Whoa man

So. Tomorrow morning I’m going to be on TV! Gah! Excuse me whilst I have a little nervous vom in my mouth.

I’ve been asked to join a panel on the Morning Show on Channel 9 to discuss an article that Lucy Chesterton wrote on Mamamia last week about Feminism (I have tried and tried to get the link to work but it just refuses to co operate sorry). The gist of the story was that she feels like she is letting down the “sisterhood” or “feminist movement” by loving “traditional” female duties like cooking or making a tea for her husband. There was quite a bit of feedback about this – that it was ridiculous to compare these choices to the feminist plight and so they are putting together a panel to discuss it. Jane Caro, Gretel Killeen and yours truly.

I’m nervous and excited all at once. What does feminism mean to me? Am I a feminist? Isn’t anyone with a vagina? I know I am. I strongly believe in equality for men and women. For both sexes. For gender equality – sexuality equality – anything equality. I do not understand why a woman would be paid less for the same job as a man. I do not understand why women are in positions of less power, or are taken less seriously because they are women. I know just how far females have come for their fight for equality and just how far we still have to go.

I think that there is a generation of young women out there who are confused by feminism. What does it mean? Can you still do x, y and z and be a feminist? Can I stay home and raise my children and not go back to work and be a feminist? Can I sew? Or get my hair done? The role that media and advertising play in their portrayal of women can be confusing. Tune into any film clip and you will see women gyrating in next to nothing, hear men talk about their ‘bitches’. I refuse to let my 5 year old daughter sing along to “I’m sexy and I know it.” We have role models like Kim Kardashian to look up to. Is it any wonder they are confused? Did you see that Godforsaken show “The Shire” last night? 5 minutes of that took back female equality 500 odd years – young women more interested in looking “good” and by “good” I mean primped and pumped and spray tanned and fake haired – it was completely depressing. And horrifying. And worse still, entertaining. Is that really what young women out there are thinking? Why show that and perpetuate those myths again? I guess it makes good TV.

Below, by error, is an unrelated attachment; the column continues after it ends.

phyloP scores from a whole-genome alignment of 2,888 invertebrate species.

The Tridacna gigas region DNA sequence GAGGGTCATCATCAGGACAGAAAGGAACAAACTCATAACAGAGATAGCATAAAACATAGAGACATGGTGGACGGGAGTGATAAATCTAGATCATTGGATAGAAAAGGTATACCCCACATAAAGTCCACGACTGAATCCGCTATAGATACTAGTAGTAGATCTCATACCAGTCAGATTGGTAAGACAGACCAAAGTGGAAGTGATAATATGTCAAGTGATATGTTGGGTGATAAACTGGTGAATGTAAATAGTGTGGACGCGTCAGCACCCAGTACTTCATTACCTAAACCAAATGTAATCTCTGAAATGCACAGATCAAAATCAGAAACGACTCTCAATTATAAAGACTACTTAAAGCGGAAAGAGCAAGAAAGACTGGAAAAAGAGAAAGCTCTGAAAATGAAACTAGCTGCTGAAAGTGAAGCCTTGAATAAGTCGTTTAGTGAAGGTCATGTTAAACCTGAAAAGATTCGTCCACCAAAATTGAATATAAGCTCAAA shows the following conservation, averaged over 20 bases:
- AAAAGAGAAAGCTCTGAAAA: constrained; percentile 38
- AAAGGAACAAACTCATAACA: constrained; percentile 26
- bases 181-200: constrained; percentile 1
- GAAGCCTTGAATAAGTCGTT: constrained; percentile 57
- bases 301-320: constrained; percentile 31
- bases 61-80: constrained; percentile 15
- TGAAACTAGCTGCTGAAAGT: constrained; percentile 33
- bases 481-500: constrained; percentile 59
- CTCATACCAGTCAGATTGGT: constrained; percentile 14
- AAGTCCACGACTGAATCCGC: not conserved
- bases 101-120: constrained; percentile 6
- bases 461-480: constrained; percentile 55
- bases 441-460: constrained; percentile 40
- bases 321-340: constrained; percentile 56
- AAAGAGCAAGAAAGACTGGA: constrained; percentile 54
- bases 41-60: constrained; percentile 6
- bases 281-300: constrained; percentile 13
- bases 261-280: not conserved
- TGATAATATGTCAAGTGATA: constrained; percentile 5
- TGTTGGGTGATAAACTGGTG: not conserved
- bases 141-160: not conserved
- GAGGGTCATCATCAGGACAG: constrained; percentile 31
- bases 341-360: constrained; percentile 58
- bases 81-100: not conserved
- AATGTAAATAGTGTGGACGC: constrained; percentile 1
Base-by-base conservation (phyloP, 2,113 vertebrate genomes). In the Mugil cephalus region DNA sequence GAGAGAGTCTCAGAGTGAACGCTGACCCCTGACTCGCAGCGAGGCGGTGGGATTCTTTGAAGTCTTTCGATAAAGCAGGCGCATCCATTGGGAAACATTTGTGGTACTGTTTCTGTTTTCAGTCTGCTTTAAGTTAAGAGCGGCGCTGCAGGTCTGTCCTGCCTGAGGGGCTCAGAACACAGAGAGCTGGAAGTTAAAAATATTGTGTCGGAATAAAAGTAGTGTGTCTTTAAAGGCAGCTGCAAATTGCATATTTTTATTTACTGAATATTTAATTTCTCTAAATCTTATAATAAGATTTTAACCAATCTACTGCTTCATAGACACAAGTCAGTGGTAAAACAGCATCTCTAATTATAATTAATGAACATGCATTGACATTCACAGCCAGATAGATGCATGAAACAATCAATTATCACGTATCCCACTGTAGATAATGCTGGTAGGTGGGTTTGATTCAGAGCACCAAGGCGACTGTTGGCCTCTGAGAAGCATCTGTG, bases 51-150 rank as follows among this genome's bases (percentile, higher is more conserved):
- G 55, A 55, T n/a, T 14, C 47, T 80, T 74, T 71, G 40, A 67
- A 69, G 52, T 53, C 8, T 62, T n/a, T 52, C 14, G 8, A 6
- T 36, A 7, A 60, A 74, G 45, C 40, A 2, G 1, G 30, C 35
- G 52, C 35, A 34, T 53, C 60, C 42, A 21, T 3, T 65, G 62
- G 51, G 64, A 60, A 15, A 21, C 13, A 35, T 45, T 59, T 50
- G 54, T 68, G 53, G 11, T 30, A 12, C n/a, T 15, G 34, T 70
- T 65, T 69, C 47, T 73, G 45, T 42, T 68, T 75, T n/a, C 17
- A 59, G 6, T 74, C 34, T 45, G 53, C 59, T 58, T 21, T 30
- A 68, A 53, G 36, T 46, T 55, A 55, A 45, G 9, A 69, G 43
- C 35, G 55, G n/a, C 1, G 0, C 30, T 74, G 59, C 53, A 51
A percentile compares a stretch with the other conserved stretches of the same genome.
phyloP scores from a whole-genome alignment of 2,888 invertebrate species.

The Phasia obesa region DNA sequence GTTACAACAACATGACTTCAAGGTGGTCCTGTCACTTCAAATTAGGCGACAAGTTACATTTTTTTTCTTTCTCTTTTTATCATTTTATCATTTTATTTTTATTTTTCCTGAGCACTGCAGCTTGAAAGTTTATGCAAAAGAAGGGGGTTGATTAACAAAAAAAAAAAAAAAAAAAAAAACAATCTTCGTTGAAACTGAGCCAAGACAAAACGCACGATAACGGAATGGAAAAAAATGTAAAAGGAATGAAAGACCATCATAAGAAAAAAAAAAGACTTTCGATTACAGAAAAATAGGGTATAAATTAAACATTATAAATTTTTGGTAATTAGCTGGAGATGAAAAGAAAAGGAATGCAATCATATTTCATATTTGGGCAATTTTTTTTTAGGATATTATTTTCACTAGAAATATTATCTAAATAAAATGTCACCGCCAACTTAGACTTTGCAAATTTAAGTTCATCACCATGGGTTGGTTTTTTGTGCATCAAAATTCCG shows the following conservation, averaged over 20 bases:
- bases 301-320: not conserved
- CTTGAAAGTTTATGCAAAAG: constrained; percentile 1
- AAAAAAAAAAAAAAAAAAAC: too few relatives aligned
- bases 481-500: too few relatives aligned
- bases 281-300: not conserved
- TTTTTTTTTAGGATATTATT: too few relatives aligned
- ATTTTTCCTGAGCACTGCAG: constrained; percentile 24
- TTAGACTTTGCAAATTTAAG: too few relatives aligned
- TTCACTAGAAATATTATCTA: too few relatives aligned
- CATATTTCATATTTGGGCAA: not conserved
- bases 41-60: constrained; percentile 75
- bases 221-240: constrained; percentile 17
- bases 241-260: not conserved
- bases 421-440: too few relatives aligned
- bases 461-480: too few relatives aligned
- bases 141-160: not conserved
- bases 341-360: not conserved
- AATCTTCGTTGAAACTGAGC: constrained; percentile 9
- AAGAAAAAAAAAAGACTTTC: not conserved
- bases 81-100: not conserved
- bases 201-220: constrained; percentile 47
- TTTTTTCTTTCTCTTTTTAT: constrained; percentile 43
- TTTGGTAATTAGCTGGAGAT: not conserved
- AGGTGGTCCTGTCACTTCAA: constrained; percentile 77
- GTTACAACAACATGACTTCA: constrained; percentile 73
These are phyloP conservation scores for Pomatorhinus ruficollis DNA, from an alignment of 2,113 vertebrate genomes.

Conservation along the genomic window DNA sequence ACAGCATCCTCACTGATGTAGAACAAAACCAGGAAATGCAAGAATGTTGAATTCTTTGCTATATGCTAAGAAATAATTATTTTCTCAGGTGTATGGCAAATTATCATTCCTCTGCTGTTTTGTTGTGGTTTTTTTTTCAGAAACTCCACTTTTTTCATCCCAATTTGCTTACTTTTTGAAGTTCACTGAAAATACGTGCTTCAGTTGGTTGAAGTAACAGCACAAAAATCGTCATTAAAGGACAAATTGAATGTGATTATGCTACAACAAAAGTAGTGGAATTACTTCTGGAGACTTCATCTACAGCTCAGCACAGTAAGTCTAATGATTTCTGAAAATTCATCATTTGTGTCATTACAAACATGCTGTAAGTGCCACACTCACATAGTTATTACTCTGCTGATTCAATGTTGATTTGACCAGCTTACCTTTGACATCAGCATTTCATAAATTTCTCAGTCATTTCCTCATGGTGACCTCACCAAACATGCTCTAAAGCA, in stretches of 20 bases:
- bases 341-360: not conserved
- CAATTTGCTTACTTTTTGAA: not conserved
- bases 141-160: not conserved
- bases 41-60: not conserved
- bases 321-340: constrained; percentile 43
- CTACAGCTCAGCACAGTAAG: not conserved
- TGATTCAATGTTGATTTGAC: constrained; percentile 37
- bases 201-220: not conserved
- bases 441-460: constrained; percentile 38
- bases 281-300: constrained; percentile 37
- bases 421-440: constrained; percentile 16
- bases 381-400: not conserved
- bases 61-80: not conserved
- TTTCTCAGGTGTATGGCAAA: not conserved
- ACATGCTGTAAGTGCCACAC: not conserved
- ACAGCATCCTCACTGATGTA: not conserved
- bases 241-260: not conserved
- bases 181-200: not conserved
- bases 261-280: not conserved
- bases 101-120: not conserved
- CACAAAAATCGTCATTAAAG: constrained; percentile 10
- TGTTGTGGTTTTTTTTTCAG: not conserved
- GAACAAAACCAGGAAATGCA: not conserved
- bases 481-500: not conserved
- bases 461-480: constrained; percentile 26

I don’t know where I fit into the argument/discussion or how it’s going to go. I can only continue to educate my own girls about what being a woman is. It’s about being fortunate now to have choices available to us. It’s about being informed, being aware, and being true to themselves. It’s about having the ability to do one of the most incredible things we can do as humans – give birth to our own children. It’s knowing that if they want to, and work hard, they can do just about anything they want to do. They can lead our country, they can treat the sick, they can be bankers and make lots of money, or they can stay home and raise a family. I’ve done both and am now in a very fortunate position now to be home with my children. We jumped off the working/city treadmill that made me exhausted, angry and empty. Whilst it’s not glamorous, at times not very challenging for my mind, and VERY bad pay, I am home, cooking their meals, washing their clothes and being there, physically there, each and every day. For my girls, and for my husband. And I love it. I’m the happiest I have been in like, ever. If blogging about making a good bed, or how to hang a load of washing along the way and having a laugh about the silly, mundane parts of my day helps me get through it, then I’ll keep doing it. I’m lucky to have my little outlet, my space to share with others. I’ve said it before – it’s no different to what women have been doing for thousands of years: sharing, talking, bitching about their partners and exhaustion and what they have to cook for dinner  – just in a different medium.

I’d love to hear what you think about this stuff. What does being a feminist mean to you? What hope do those girls in the Shire hold for a current generation out there? Does darning your husband’s socks mean you aren’t a feminist? Maybe my lack of desire for blow jobs makes me a feminist? Could that be the answer? Oh, and make sure you watch. I’ll be the one with the deer in the head lights expression with the bad roots – 10am tomorrow morning Channel 9. SHIT.


  1. I do both Beth – I’m the stay-at-home mum and the work-from-home mum and I’m quite happy to say that doing the washing, cooking a wholesome meal and tucking children into fresh sheets every night makes me feel very, very good. Call me boring but I absolutely love doing the homely things. I definitely value the opportunity more since I began working and earning for the family too. There’s definitely balance for me and I recognise how fortunate I am to have the experience. But profession over stay-at-home-muma? Never.